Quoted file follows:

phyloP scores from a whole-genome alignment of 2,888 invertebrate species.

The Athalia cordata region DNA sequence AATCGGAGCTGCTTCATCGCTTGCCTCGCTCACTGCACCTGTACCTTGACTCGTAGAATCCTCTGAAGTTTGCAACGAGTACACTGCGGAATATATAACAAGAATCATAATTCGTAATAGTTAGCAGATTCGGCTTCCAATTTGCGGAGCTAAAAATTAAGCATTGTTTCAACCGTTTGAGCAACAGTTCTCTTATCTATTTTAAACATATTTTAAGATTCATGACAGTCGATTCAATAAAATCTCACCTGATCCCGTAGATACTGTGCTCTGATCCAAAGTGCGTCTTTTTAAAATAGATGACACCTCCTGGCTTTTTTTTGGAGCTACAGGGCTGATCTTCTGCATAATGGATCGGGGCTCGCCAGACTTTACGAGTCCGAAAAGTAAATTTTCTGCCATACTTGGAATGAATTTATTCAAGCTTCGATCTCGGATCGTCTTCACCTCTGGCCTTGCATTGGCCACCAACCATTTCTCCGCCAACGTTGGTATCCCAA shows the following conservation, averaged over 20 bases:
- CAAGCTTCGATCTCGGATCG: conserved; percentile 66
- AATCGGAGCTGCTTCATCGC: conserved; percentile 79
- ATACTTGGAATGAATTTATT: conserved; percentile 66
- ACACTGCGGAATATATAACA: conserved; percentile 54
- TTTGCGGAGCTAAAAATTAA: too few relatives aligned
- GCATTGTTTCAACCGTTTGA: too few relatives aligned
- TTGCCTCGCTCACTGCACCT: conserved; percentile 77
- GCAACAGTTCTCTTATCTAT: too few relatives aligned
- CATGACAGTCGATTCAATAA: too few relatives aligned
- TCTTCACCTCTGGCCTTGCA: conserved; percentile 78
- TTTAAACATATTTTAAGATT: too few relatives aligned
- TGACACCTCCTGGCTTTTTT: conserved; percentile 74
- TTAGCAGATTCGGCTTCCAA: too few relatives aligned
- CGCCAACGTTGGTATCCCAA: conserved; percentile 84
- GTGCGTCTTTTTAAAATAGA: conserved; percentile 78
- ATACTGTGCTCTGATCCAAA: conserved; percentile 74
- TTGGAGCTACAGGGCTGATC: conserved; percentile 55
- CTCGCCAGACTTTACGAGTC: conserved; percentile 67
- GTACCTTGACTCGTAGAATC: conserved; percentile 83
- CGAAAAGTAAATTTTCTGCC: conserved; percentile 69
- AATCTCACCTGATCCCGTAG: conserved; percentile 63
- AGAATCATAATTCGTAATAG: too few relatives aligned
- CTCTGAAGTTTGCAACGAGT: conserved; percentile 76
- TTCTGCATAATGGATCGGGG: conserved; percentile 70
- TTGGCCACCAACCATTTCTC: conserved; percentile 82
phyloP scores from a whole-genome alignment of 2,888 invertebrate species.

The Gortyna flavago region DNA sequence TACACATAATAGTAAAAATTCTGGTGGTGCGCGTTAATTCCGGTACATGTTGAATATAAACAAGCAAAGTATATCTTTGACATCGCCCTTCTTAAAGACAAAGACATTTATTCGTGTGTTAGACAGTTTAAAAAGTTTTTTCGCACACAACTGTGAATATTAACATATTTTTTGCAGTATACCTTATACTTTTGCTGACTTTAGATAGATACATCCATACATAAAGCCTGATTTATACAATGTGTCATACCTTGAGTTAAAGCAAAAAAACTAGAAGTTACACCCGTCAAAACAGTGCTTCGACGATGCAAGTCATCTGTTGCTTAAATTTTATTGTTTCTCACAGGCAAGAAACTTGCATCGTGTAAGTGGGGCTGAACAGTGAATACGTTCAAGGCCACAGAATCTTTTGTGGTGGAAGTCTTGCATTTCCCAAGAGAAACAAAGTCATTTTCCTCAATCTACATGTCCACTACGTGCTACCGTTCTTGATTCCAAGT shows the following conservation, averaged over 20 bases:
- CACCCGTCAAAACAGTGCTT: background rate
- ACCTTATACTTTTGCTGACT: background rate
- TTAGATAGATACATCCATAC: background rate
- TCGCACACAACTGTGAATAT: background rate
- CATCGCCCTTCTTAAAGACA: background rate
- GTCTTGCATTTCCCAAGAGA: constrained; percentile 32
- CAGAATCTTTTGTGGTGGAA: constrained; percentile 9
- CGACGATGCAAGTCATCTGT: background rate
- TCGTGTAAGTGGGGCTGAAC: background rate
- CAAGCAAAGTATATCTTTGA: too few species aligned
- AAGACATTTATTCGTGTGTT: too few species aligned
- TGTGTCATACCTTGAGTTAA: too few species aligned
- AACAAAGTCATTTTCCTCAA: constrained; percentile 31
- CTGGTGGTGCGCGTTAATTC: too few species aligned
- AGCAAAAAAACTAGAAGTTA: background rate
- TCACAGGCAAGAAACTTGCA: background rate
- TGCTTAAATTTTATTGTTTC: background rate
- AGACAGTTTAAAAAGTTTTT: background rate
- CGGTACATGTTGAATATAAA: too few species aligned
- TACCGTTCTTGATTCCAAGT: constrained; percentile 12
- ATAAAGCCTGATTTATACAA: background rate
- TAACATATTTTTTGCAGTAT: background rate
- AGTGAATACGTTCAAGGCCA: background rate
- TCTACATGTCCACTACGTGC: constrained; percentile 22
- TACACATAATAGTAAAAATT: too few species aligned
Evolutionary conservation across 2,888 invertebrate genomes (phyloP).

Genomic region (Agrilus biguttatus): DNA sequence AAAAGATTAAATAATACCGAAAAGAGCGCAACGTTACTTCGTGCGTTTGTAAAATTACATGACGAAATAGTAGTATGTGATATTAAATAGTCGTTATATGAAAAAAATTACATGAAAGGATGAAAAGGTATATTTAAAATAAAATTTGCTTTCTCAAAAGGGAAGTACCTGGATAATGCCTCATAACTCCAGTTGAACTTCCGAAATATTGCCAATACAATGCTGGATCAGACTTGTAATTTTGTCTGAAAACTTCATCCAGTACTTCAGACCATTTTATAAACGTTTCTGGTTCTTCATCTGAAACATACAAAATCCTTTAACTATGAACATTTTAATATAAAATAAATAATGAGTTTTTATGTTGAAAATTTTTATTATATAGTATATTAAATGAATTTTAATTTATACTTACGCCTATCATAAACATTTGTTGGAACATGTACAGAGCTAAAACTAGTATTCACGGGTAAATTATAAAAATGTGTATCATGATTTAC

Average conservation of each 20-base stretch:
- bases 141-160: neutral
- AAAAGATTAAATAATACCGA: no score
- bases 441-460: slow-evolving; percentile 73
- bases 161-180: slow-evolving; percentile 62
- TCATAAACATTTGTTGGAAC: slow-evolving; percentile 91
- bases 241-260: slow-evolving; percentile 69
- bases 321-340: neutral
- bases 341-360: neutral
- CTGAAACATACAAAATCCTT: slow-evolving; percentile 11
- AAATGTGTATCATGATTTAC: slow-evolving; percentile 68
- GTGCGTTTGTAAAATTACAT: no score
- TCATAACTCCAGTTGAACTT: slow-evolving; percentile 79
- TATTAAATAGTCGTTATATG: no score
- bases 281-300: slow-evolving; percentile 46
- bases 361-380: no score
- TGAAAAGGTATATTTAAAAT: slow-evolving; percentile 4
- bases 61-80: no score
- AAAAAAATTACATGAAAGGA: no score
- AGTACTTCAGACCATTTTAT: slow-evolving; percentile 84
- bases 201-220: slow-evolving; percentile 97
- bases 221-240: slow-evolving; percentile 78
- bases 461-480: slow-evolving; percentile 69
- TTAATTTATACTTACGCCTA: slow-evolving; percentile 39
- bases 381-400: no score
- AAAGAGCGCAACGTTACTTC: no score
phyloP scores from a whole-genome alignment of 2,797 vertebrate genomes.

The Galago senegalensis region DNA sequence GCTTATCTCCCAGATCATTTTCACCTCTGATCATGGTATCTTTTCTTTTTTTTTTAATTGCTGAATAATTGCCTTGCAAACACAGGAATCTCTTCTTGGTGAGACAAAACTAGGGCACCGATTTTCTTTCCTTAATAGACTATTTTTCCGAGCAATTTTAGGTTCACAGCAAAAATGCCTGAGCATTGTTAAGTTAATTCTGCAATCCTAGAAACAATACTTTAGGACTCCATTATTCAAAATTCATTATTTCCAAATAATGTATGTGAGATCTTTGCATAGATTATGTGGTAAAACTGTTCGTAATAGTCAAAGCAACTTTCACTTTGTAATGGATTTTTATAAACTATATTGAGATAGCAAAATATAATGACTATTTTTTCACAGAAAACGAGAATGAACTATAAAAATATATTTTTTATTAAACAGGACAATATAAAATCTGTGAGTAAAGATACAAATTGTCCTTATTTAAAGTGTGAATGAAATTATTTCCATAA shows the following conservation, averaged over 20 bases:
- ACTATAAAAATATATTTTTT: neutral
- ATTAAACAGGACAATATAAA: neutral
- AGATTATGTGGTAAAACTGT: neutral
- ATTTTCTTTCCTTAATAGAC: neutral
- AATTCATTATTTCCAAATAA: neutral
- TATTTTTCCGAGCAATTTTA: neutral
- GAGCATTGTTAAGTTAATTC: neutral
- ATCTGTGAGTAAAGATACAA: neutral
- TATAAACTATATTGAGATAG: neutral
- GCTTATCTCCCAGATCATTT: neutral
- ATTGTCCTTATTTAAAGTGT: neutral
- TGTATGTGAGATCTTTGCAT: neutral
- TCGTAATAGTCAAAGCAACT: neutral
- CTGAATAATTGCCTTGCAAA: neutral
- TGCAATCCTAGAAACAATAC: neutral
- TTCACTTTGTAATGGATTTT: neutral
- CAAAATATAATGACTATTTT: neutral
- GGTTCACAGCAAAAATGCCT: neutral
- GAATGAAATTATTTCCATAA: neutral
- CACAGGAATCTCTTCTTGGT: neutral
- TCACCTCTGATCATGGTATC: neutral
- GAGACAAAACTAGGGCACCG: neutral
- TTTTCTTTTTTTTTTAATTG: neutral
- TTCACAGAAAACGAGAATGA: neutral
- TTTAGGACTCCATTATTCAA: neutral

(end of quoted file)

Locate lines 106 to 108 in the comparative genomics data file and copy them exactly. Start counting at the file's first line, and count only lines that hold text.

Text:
- GAGACAAAACTAGGGCACCG: neutral
- TTTTCTTTTTTTTTTAATTG: neutral
- TTCACAGAAAACGAGAATGA: neutral